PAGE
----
from Psychology Today

The Universal Fundamentals of Al Jourgensen

A musician finds connection in creativity.

by Michael Friedman Ph.D.

In 1969, the late Jim Morrison of the Doors had a prophecy—the birth of electronic music. He imagined that “some brilliant kid will come along … a lone artist with lots of tapes … a keyboard with the complexity and richness of a whole orchestra.” What was critical about Morrison’s prophecy was his excitement about this new possibility. He did not seem afraid of electronics, but rather open to what humans could do with machines to amplify the creative and emotional experience of music.

One of those brilliant kids who came along was Al Jourgensen of the industrial band Ministry. Industrial music is an aggressive fusion of electronic music and rock that employs harsh and provocative sounds created by any number of machines—from synthesizers to tools found in factories. Anything goes—nothing is off-limits. And Jourgensen has embraced Morrison’s enthusiasm for the possibility that machines can bring to creativity over the past four decades, propelling Ministry to be considered one of the greatest industrial bands of all time.

But in talking with Jourgensen for the Hardcore Humanism Podcast, the art is only an extension of his deeper philosophy on human nature—what he describes as the “universal fundamental.” The universal fundamental is that all beings throughout the universe are connected to one another. And the way we stay connected and communicate is by perpetually engaging in a creative and dynamic process by which we take in the information the world gives us, interpret it in our own unique way, and send it back out into the world. Jourgensen’s embrace of the range of sounds that make up industrial music in general and Ministry’s music, in particular, is his way of staying connected to the “universal fundamental.”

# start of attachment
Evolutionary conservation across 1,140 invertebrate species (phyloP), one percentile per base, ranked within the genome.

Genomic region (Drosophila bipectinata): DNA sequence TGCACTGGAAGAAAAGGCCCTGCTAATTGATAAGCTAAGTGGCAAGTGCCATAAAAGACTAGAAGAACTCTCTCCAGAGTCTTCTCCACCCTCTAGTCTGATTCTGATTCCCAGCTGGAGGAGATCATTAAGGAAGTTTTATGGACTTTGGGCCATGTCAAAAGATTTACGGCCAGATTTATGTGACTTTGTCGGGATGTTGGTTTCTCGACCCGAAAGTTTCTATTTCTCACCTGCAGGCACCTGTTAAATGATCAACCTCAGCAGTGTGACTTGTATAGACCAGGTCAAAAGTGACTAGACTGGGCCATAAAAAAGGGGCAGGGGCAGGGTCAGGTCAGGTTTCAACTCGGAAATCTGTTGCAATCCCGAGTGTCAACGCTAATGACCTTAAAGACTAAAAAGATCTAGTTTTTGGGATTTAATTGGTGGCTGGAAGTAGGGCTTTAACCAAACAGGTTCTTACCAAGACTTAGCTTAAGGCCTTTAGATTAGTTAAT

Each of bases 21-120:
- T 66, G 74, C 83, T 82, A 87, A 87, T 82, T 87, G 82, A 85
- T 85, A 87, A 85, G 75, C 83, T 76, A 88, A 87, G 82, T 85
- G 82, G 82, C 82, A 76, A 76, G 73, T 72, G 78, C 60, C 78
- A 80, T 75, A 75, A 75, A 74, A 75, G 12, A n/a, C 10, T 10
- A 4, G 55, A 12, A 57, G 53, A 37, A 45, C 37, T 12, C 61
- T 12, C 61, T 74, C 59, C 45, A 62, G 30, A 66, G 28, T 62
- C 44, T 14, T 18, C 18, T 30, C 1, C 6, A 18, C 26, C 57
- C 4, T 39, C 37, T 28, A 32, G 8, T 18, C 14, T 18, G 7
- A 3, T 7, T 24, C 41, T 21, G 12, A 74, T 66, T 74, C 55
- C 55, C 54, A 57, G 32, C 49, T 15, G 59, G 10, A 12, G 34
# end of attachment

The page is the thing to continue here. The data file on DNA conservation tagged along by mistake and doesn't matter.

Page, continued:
At the core of Jourgensen’s approach to the world and his art is open-mindedness. Like Morrison, Jorgensen did not fear but rather reveled in the new opportunities provided by industrial music. Intricate to this perspective is that all sounds are fair game for music—not just the ones made by traditional instruments. If we want to be truly aware of and connected to human experience and the world around us, we need to listen to and utilize all available sounds in art.

“Basically, since the 19th century, we’ve been living in an industrial age. All of a sudden, there’s been all these new noises that had never been heard before on this planet. You know, cotton gin, steam presses, printing presses, all these large machineries that make these audible sounds that have never been heard,” Jourgensen told me. “We’re familiar with these sounds. It took a long time to get used to these, and nobody thought of them as music … but now you can go on online anywhere and get plugins or apps of pretty much every sound that’s ever been made.”

[ click to continue reading at PT ]

Posted on June 22, 2021 by Editor

Filed under Culture Music Art | | No Comments »

Der Stonehenge

from The Daily Beast

The Cruel and Twisted Discoveries at Germany’s Stonehenge

by Candida Moss


Getty

When you think of Stonehenge what do you think of? England? Druids? Partygoers celebrating the solstice? A unique piece of ancient heritage? Chances are that you don’t think of Germany. As it turns out, however, Saxony-Anhalt has its own Early Bronze Age wooden henge—Ringheiligtum Pömmelter—and recent excavations have added more detail to its dark, distinctive history.

The reason that you might not have heard of Ringheiligtum Pömmelter is that it was only discovered in 1991. The monument, which is located near the village of Pömmelte, in the district of Salzlandkreis, was discovered when aerial photography of the region revealed the outline of the structure. Like Wiltshire’s Stonehenge, it is concentric and is made up of seven rings of raised banks, ditches, and palisades in which wooden posts were positioned. If you visit the 380-feet-wide circle today you can see the attractive reconstructed monument. The painted wooden posts erected at the site give tourists a sense of what it was like in its heyday.

[ click to continue reading at TDB ]

Posted on June 21, 2021 by Editor